The new era of smart contract based supply chain financing
The future of trade and supply chain finance is tokenised_Part 3
DeFi — A glimpse of the future of trade and supply chain finance
The tokenisation of assets coupled with innovation in payment tokens will usher a new era in trade and supply chain finance.
For a glimpse of what the future might look like, just take a look at decentralised finance (DeFi). The value of tokens locked in various DeFi lending protocols has increased 30 folds over the last 12 months to $30 billion. Still a tiny fraction of, say, the global corporate bond market ($41 trillion), DeFi has the potential to become a big part of the global financial system.
DeFi lending protocols use smart contracts (a computer program residing on a blockchain) to receive a token in exchange for another token. An user interacts with a smart contract via a decentralised application (dApp). If you are a lender, you will receive interest. If you are a borrower, you will pay interest. The interest rate (on protocols such as Compound) is set programmatically by supply and demand. For Dai, the interest is replaced by stability fee which is effectively the interest for borrowing Dai. Again, this is set automatically by market forces. There is also over-collateralisation to protect against falling collateral prices. The smart contract also tracks collateral price through an automated program (an oracle).
So DeFi lending is similar to traditional collateralised lending in most respects. The main differences are that they are permissionless and decentralised — anyone can borrow or lend — and fully automated.
Collaterals used in these lending protocols are native blockchain tokens like Eth or Dai, they are not exposed to counterparty risks but only market risks. Counterparty risk is one of the main obstacles to bridge traditional finance to DeFi. Invoices pledged as collateral may not be collected.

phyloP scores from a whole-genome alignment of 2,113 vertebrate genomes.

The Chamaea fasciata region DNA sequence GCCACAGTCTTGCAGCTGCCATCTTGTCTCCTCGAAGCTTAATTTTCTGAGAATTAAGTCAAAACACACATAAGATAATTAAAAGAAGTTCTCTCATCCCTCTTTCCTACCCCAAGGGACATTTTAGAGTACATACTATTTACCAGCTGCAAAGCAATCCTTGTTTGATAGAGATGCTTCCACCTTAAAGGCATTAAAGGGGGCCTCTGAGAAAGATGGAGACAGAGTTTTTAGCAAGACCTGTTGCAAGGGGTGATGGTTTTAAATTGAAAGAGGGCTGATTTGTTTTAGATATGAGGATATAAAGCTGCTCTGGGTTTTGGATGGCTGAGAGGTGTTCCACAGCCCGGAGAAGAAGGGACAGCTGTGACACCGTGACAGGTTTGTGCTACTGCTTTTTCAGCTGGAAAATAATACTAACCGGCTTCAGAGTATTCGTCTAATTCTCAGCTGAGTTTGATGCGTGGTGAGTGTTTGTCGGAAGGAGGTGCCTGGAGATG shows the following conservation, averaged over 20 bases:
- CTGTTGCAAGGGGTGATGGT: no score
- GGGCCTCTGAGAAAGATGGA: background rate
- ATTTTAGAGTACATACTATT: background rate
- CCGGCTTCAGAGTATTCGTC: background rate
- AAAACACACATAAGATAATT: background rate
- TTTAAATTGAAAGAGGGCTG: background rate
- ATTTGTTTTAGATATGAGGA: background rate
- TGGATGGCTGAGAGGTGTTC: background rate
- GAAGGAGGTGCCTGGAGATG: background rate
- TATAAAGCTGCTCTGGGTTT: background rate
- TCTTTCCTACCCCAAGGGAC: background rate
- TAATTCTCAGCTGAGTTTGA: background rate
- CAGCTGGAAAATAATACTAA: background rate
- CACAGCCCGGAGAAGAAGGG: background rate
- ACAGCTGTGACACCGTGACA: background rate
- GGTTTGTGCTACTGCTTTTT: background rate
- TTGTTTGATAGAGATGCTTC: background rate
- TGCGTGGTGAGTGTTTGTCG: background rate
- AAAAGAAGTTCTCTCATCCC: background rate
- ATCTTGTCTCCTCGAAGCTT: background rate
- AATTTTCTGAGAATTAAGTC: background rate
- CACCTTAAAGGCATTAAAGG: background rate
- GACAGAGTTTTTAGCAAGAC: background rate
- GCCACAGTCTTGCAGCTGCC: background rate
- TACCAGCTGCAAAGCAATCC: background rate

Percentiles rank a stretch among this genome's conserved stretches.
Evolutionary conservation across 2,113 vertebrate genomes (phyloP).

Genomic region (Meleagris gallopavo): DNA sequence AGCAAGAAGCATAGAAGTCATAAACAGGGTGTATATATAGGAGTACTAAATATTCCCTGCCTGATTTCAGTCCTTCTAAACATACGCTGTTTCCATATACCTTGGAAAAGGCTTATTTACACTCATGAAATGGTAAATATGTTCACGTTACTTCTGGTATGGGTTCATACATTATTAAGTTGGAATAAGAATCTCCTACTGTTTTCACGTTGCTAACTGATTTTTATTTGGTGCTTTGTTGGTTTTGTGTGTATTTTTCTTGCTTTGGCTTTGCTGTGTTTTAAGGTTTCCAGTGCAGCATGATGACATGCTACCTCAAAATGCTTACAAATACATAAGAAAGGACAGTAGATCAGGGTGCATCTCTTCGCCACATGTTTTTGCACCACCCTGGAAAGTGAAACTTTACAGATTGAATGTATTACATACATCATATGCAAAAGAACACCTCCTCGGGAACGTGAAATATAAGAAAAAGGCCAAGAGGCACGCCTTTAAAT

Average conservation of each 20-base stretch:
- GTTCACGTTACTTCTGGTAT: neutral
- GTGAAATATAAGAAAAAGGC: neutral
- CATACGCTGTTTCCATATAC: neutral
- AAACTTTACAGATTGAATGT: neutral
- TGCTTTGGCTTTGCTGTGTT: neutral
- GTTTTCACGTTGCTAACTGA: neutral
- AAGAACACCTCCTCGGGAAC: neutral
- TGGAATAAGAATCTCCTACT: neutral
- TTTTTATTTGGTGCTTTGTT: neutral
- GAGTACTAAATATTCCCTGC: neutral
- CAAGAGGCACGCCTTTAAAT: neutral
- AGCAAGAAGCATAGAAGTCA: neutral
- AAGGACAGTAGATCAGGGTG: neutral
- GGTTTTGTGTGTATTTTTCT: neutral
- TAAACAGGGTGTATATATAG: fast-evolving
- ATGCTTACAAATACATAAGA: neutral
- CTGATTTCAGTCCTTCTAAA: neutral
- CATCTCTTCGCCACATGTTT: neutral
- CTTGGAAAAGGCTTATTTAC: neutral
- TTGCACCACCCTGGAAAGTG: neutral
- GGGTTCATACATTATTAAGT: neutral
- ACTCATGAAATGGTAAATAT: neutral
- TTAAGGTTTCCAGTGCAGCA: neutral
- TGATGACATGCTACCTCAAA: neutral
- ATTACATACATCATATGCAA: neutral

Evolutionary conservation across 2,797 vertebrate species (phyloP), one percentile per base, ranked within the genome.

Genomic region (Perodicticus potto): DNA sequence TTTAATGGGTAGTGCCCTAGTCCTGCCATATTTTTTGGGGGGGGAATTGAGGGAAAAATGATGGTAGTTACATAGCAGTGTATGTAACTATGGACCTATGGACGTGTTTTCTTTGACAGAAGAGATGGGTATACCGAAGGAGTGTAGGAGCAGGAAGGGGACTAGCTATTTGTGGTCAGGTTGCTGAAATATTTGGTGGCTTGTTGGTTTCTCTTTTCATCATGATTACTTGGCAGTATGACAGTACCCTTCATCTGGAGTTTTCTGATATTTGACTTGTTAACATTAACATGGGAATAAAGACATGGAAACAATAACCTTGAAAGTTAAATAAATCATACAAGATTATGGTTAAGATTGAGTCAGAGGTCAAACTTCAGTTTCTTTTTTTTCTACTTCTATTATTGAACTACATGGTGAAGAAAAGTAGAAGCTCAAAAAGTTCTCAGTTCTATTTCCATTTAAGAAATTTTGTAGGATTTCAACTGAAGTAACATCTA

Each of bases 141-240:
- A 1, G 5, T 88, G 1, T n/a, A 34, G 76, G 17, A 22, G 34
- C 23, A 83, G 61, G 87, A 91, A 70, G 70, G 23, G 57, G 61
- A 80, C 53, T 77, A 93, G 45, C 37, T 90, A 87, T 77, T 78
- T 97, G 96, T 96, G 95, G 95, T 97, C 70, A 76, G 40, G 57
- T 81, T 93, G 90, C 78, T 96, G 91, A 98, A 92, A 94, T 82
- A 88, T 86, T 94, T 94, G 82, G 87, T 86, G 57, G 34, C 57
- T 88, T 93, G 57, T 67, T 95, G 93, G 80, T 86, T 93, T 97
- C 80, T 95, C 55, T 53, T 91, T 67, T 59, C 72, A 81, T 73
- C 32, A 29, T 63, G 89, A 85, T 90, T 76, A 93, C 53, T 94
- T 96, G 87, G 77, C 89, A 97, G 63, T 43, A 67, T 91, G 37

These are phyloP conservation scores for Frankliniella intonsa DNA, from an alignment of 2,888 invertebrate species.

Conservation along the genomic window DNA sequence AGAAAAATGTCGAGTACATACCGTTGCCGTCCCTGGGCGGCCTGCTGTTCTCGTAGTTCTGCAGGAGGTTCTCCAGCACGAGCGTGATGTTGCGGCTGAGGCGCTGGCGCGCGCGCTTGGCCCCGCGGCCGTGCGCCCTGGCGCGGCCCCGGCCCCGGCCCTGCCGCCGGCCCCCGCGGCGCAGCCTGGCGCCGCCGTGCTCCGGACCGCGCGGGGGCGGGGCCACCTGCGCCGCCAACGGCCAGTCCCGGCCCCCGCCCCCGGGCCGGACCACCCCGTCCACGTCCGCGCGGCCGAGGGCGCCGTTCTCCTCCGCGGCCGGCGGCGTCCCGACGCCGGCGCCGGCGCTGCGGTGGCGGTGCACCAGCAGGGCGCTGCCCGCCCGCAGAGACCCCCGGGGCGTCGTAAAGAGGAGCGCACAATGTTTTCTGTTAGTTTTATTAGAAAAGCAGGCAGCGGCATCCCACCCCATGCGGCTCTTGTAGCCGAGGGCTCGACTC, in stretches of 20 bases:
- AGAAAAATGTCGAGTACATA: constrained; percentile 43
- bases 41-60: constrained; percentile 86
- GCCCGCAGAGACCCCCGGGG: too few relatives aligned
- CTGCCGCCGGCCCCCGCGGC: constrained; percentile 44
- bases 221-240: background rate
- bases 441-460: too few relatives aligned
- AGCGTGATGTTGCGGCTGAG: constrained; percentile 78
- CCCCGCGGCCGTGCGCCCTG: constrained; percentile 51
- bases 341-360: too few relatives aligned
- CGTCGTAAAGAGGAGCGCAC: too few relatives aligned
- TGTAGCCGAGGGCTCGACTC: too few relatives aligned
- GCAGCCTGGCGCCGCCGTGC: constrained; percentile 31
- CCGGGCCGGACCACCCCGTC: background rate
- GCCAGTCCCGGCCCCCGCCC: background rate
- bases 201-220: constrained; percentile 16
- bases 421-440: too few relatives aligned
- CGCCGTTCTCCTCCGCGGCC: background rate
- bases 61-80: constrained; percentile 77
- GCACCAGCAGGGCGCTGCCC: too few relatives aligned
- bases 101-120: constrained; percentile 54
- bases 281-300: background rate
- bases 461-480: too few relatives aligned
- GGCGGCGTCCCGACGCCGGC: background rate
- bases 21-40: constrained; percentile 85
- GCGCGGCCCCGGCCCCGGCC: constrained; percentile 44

DeFi lending protocols are working on overcome this obstacle or coming to a realisation that they either face the concentration risk of cryptos or the counterparty risk of real world assets — Either ways, diversification will help to sustain the system and make DeFi lending becoming mainstream.
With assets being tokenised and payment tokens becoming increasingly available, trade and supply chain finance can benefit from smart contract technology to streamline and automate lending process. The difference is of course that it can not be permissionless due to regulations such as Know-Your-Customer. The advantage over DeFi, however, is that, if implemented on a permissioned blockchain, privacy can be preserved. This is particularly important as supply chain sourcing is a source of competitive advantage for many companies.
In a recent report, the World Bank recognises the potential of smart contracts in supply chain finance and insurance, in enabling more SMEs to to access finance. Specifically, smart contract-based financing could lead to process improvement, fraud reduction and enhanced transparency.
Let’s talk on how this could be done in trade and supply chain finance:
Financing with tokens and smart contracts